Research shows many Kiwis ignore earthquake warning alerts instead of protecting themselves

The research has found most people will ignore the warning instead of protecting themselves.
The research has found most people will ignore the warning instead of protecting themselves. Photo credit: Getty Images

New research reveals many Kiwis aren't taking the correct procedures after being alerted to an earthquake warning through their mobile phones.

A survey was conducted by Massey’s Joint Centre for Disaster Research in 2021 following two earthquakes that triggered Android Earthquake Alerts (AEA) on Android phones.

The survey assessed awareness of the system, how they responded to it and whether they found it useful.

Research author Dr Lauren Vinnell said unlike other countries, New Zealand does not have its own official public Early Earthquake Warning (EEW) system.

The AEA system works by using cellphone accelerometers to detect potential earthquake shaking and then alerts users within an area expected to feel shaking.

"There was little to no communication to the public about this system, or education about how it works," Vinnell said.

"As a result, our survey found that while most respondents found the system useful, they didn’t know much if anything about either Earthquake Early Warning systems or Android Earthquake Alerts.”

Vinnell said most people who received the alert did not take the appropriate action to drop, cover and hold to protect themselves from the shaking.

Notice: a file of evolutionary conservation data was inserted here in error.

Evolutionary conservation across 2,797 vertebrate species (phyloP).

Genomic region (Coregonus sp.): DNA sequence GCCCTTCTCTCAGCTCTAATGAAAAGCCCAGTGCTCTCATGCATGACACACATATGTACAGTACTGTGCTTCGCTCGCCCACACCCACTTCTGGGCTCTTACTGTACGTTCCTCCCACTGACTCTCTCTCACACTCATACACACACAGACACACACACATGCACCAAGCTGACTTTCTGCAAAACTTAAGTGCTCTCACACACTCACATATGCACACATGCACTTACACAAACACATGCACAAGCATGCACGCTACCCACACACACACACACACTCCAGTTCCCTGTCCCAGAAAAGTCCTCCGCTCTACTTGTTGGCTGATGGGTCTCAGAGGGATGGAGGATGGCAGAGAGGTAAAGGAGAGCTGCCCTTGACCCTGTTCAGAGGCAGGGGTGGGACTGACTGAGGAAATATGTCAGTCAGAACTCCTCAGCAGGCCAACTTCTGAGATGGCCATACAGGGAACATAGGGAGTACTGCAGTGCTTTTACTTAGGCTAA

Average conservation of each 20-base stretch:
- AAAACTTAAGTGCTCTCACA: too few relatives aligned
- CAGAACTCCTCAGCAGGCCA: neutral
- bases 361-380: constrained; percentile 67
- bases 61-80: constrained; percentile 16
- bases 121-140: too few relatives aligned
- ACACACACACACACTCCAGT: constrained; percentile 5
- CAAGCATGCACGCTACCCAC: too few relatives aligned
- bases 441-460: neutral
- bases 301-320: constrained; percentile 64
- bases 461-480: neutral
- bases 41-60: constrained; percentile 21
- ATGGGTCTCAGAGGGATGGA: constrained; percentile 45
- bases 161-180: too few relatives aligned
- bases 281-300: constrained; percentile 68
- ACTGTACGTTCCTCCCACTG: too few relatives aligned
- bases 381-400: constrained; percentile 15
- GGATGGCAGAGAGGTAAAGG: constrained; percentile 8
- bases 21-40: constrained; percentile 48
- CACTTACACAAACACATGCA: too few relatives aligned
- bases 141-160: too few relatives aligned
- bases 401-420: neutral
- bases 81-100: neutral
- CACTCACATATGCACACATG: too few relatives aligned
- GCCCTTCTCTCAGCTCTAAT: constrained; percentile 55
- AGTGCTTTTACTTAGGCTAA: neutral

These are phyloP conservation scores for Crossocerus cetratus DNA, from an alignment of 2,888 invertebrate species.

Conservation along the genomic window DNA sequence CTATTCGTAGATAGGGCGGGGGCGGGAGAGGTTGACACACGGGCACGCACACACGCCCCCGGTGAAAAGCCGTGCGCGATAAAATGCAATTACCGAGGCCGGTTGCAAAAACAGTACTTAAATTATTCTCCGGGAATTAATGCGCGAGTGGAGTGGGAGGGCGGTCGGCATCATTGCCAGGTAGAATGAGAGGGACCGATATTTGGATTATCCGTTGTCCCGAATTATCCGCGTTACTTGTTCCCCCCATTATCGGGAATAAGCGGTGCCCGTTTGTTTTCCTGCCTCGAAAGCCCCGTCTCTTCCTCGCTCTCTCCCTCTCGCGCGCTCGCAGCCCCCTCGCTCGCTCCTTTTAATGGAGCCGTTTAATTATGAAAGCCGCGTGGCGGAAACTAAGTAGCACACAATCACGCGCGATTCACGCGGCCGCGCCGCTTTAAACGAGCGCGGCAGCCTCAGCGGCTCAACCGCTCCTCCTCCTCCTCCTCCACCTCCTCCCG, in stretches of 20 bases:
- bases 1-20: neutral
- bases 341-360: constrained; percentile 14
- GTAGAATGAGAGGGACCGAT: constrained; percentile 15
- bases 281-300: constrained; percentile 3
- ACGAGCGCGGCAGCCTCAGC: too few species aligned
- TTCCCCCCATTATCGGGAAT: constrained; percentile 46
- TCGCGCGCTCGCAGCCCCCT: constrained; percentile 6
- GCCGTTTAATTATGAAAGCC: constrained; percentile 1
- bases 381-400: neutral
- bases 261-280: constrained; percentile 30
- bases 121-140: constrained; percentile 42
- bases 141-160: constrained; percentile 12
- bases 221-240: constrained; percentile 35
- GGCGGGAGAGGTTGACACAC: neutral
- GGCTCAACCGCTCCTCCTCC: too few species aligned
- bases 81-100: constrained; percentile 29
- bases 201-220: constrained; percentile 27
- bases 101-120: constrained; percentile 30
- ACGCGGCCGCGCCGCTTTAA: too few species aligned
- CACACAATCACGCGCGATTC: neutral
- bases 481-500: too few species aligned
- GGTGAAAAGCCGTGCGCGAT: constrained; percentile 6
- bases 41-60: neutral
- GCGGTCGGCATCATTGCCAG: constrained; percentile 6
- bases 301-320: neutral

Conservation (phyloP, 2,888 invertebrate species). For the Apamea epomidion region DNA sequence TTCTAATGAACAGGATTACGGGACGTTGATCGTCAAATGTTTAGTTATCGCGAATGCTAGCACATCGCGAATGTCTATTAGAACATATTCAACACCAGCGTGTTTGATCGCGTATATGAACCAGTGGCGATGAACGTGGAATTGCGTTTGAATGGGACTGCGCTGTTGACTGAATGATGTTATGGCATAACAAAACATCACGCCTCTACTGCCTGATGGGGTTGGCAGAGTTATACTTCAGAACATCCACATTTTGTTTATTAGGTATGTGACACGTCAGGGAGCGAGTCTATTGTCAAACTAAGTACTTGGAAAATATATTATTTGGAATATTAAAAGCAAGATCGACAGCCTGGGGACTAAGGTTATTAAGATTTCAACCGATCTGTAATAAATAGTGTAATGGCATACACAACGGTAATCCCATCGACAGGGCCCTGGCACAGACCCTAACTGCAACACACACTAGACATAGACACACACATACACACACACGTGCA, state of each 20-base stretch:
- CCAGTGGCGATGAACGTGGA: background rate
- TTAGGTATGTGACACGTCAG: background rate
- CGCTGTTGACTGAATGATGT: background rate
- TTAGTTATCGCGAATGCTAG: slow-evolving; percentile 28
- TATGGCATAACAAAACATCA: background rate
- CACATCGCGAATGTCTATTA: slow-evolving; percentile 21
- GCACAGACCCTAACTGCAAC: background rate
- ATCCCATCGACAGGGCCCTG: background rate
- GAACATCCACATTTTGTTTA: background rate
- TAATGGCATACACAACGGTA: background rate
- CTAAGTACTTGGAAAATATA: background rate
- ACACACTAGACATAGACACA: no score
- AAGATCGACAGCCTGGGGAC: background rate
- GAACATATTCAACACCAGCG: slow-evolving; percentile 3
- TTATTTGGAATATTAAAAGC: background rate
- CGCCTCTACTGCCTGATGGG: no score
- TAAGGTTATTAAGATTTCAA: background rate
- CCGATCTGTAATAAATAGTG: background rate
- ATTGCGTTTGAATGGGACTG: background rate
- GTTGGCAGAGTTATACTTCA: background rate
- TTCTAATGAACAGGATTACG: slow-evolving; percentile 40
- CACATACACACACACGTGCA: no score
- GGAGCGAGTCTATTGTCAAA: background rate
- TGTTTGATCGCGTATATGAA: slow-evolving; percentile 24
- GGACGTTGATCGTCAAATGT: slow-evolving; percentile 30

Instead they waited, looked for information, mentally prepared, told others or did nothing, she said.

“Most of the people who did nothing didn’t have enough time, didn’t understand the message, didn’t know what to do, or expected the shaking to be light,” she added

Vinnell also found that only a quarter to a third of the 3000 respondents knew that the alert came from Google.

Others thought it came from the National Emergency Management Agency, GNS Science or GeoNet.

Dr Vinnell said the study shows that the New Zealand public see some value in EEW, but don't know much about it, including who is responsible for the current system or how to respond appropriately to an alert.

“Given the low levels of knowledge, it’s highly likely that there is a low awareness of Early Earthquake Warning limitations, including false and missed alert rates, and the fact that warning times decrease the closer the user is to the earthquake epicentre, with those closest unlikely to receive much if any warning from the system.”